Jun. 1, 2000

Sea Fever

by John Masefield

Broadcast Date: THURSDAY: June 1, 2000

Poem: "Sea Fever," by John Masefield (1878-1967).

Sgt. Pepperís Lonely Hearts Club Band was released on this day in 1967. It was one of the Beatles' most popular albums. It took over 700 hours to record and cost about $75,000 to produce, an unheard-of amount in those days.

It's the birthday of opera singer Frederica Von Stade, born in Somerville, New Jersey, 1945. When she was 24 she debuted at the Metropolitan Opera House in New York City. Three years later, her big break came when she sang the role of Cherubino in Mozart's The Marriage of Figaro. This character became her signature role.

The first issue of Action Comics was published on this day in 1938, marking the debut of Superman. The writer, Jerry Siegel, had had a dream about the baby Moses, who was abandoned by his parents so his life could be saved. The dream prompted Siegel to write the story of Kal-El, born on the planet Krypton. The baby was rocketed to Earth just before Krypton exploded. Artist Joe Shuster drew the pictures of the baby landing in America and being adopted by the Kent family, who named him Clark.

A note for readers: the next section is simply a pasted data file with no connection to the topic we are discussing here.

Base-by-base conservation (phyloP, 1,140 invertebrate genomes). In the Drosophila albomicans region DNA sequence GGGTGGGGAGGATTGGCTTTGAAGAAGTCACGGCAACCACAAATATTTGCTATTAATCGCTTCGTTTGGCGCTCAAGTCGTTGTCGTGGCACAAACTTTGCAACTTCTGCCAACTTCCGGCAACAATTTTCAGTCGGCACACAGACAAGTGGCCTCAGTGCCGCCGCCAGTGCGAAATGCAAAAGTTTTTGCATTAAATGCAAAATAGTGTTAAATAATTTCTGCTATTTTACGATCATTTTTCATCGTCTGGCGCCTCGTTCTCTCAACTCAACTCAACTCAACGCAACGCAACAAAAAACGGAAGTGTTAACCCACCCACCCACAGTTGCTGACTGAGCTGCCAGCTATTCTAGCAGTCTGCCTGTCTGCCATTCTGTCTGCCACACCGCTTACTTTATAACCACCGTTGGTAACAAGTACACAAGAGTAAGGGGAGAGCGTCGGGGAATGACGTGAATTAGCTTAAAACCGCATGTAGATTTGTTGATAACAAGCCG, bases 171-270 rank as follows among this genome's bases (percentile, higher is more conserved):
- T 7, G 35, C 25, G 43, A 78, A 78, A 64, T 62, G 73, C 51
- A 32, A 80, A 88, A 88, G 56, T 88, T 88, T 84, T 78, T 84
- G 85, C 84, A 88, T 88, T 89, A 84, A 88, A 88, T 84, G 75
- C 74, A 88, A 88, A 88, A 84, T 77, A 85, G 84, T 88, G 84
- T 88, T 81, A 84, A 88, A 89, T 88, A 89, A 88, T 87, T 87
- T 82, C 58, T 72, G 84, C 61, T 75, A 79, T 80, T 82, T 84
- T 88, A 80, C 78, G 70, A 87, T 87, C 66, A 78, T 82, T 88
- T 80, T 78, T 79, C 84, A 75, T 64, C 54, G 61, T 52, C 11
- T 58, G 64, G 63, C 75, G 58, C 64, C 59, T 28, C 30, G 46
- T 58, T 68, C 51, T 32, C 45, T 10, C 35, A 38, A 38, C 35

It's the birthday of popular novelist Colleen McCullough, born in 1937 in Wellington, Australia, who worked as a neuro-physiologist until she wrote The Thorn Birds in 1977.

It's the birthday of the historian and writer Christopher Lasch, born in Omaha, 1932 — author of The Culture of Narcissism (1970), in which he describes Americans as fearful and self-absorbed.

It's the birthday of poet John Masefield, born in Herefordshire, England, 1878. Masefield shipped out as a merchant seaman when he was 16 years old, and on his first trip rounded Cape Horn, his ship was battered for 32 days by waves as high as 40 feet. Later, Masefield wrote: "It was real, naked life. At sea you get the manhood knocked bare." He worked for a time in America, first in a carpet factory, then as a gardener and a bartender, before reading Chaucer, at 17, which drew him to poetry. His first success as a writer came with a long poem about his first sea voyage entitled "Dauber":

"But there's so much to learn, with sails and ropes,
And how the sails look, full or being furled,
And how the lights change in the troughs and slopes,
And how the sea's colours change up and down the world,
And how a storm looks when the sprays are hurled
High as the yard (they say) I want to see;
There's none ashore can teach such things to me."

The U.S. Navy gained its motto on this day in 1813, when, during the War of 1812, the mortally wounded commander of the frigate Chesapeake, Captain James Lawrence, said, "Donít give up the ship!" during a losing battle with a British frigate.

Be well, do good work, and keep in touch.®




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